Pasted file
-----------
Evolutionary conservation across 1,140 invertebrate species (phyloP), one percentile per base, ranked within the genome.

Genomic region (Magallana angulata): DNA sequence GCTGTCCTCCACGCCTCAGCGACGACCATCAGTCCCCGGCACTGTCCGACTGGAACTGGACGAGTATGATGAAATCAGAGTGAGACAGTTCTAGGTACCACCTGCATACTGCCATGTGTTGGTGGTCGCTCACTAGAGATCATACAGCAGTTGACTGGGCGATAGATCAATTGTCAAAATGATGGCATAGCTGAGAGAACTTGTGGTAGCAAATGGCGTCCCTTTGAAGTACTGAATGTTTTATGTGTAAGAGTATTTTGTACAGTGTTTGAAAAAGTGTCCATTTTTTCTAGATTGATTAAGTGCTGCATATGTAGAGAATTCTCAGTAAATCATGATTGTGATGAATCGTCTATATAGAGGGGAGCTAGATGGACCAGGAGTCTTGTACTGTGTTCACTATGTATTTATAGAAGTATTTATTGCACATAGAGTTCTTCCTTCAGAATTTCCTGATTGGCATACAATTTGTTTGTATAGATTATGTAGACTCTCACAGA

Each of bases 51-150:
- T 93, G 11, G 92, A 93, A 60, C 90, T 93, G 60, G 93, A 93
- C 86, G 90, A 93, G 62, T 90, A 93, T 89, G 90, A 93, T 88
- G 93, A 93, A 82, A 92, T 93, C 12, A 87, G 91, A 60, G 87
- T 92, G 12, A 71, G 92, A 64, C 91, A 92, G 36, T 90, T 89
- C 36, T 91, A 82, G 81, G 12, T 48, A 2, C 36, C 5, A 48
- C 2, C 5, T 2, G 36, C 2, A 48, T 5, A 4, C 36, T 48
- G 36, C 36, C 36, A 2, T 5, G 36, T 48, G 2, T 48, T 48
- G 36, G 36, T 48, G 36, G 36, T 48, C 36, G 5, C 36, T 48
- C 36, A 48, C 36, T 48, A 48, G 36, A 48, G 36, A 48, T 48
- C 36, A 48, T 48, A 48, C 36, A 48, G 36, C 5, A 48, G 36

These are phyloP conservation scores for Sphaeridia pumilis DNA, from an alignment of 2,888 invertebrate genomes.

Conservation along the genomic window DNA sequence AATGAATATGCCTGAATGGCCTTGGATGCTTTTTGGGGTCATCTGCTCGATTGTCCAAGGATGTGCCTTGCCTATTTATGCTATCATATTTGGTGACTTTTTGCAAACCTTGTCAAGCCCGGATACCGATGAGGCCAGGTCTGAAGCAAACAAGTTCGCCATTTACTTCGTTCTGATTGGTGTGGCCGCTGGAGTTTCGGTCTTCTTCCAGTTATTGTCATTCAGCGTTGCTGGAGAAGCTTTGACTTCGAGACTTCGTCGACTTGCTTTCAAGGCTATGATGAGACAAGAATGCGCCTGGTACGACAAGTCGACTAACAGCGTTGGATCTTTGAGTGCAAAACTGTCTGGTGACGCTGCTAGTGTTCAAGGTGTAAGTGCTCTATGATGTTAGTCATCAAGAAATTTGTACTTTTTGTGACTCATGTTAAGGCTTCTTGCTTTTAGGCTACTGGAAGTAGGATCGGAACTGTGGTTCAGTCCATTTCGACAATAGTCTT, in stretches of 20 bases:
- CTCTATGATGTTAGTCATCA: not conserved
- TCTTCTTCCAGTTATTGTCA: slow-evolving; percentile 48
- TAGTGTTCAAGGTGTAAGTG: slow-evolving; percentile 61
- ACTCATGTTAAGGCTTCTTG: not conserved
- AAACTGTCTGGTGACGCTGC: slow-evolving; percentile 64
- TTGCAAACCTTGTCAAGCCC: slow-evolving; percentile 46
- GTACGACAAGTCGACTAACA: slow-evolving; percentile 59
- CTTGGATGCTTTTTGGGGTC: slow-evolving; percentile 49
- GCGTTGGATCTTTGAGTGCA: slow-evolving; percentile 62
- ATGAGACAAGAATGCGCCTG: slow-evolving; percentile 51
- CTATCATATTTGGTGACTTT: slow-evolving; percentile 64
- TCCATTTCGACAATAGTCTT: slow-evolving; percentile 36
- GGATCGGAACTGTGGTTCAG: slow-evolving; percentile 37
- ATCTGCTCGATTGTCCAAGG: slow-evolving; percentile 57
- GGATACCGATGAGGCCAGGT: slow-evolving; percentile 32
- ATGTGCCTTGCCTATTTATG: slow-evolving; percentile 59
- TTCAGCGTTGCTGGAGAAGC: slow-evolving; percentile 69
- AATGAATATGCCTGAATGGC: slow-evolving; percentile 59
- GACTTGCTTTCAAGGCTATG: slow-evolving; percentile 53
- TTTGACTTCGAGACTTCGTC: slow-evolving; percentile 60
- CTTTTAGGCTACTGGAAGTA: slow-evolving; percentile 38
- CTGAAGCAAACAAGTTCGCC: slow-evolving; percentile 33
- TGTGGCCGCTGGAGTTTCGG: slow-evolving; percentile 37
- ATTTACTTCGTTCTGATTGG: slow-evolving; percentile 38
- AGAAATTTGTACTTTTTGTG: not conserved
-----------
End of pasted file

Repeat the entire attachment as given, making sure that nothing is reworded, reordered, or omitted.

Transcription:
Evolutionary conservation across 1,140 invertebrate species (phyloP), one percentile per base, ranked within the genome.

Genomic region (Magallana angulata): DNA sequence GCTGTCCTCCACGCCTCAGCGACGACCATCAGTCCCCGGCACTGTCCGACTGGAACTGGACGAGTATGATGAAATCAGAGTGAGACAGTTCTAGGTACCACCTGCATACTGCCATGTGTTGGTGGTCGCTCACTAGAGATCATACAGCAGTTGACTGGGCGATAGATCAATTGTCAAAATGATGGCATAGCTGAGAGAACTTGTGGTAGCAAATGGCGTCCCTTTGAAGTACTGAATGTTTTATGTGTAAGAGTATTTTGTACAGTGTTTGAAAAAGTGTCCATTTTTTCTAGATTGATTAAGTGCTGCATATGTAGAGAATTCTCAGTAAATCATGATTGTGATGAATCGTCTATATAGAGGGGAGCTAGATGGACCAGGAGTCTTGTACTGTGTTCACTATGTATTTATAGAAGTATTTATTGCACATAGAGTTCTTCCTTCAGAATTTCCTGATTGGCATACAATTTGTTTGTATAGATTATGTAGACTCTCACAGA

Each of bases 51-150:
- T 93, G 11, G 92, A 93, A 60, C 90, T 93, G 60, G 93, A 93
- C 86, G 90, A 93, G 62, T 90, A 93, T 89, G 90, A 93, T 88
- G 93, A 93, A 82, A 92, T 93, C 12, A 87, G 91, A 60, G 87
- T 92, G 12, A 71, G 92, A 64, C 91, A 92, G 36, T 90, T 89
- C 36, T 91, A 82, G 81, G 12, T 48, A 2, C 36, C 5, A 48
- C 2, C 5, T 2, G 36, C 2, A 48, T 5, A 4, C 36, T 48
- G 36, C 36, C 36, A 2, T 5, G 36, T 48, G 2, T 48, T 48
- G 36, G 36, T 48, G 36, G 36, T 48, C 36, G 5, C 36, T 48
- C 36, A 48, C 36, T 48, A 48, G 36, A 48, G 36, A 48, T 48
- C 36, A 48, T 48, A 48, C 36, A 48, G 36, C 5, A 48, G 36

These are phyloP conservation scores for Sphaeridia pumilis DNA, from an alignment of 2,888 invertebrate genomes.

Conservation along the genomic window DNA sequence AATGAATATGCCTGAATGGCCTTGGATGCTTTTTGGGGTCATCTGCTCGATTGTCCAAGGATGTGCCTTGCCTATTTATGCTATCATATTTGGTGACTTTTTGCAAACCTTGTCAAGCCCGGATACCGATGAGGCCAGGTCTGAAGCAAACAAGTTCGCCATTTACTTCGTTCTGATTGGTGTGGCCGCTGGAGTTTCGGTCTTCTTCCAGTTATTGTCATTCAGCGTTGCTGGAGAAGCTTTGACTTCGAGACTTCGTCGACTTGCTTTCAAGGCTATGATGAGACAAGAATGCGCCTGGTACGACAAGTCGACTAACAGCGTTGGATCTTTGAGTGCAAAACTGTCTGGTGACGCTGCTAGTGTTCAAGGTGTAAGTGCTCTATGATGTTAGTCATCAAGAAATTTGTACTTTTTGTGACTCATGTTAAGGCTTCTTGCTTTTAGGCTACTGGAAGTAGGATCGGAACTGTGGTTCAGTCCATTTCGACAATAGTCTT, in stretches of 20 bases:
- CTCTATGATGTTAGTCATCA: not conserved
- TCTTCTTCCAGTTATTGTCA: slow-evolving; percentile 48
- TAGTGTTCAAGGTGTAAGTG: slow-evolving; percentile 61
- ACTCATGTTAAGGCTTCTTG: not conserved
- AAACTGTCTGGTGACGCTGC: slow-evolving; percentile 64
- TTGCAAACCTTGTCAAGCCC: slow-evolving; percentile 46
- GTACGACAAGTCGACTAACA: slow-evolving; percentile 59
- CTTGGATGCTTTTTGGGGTC: slow-evolving; percentile 49
- GCGTTGGATCTTTGAGTGCA: slow-evolving; percentile 62
- ATGAGACAAGAATGCGCCTG: slow-evolving; percentile 51
- CTATCATATTTGGTGACTTT: slow-evolving; percentile 64
- TCCATTTCGACAATAGTCTT: slow-evolving; percentile 36
- GGATCGGAACTGTGGTTCAG: slow-evolving; percentile 37
- ATCTGCTCGATTGTCCAAGG: slow-evolving; percentile 57
- GGATACCGATGAGGCCAGGT: slow-evolving; percentile 32
- ATGTGCCTTGCCTATTTATG: slow-evolving; percentile 59
- TTCAGCGTTGCTGGAGAAGC: slow-evolving; percentile 69
- AATGAATATGCCTGAATGGC: slow-evolving; percentile 59
- GACTTGCTTTCAAGGCTATG: slow-evolving; percentile 53
- TTTGACTTCGAGACTTCGTC: slow-evolving; percentile 60
- CTTTTAGGCTACTGGAAGTA: slow-evolving; percentile 38
- CTGAAGCAAACAAGTTCGCC: slow-evolving; percentile 33
- TGTGGCCGCTGGAGTTTCGG: slow-evolving; percentile 37
- ATTTACTTCGTTCTGATTGG: slow-evolving; percentile 38
- AGAAATTTGTACTTTTTGTG: not conserved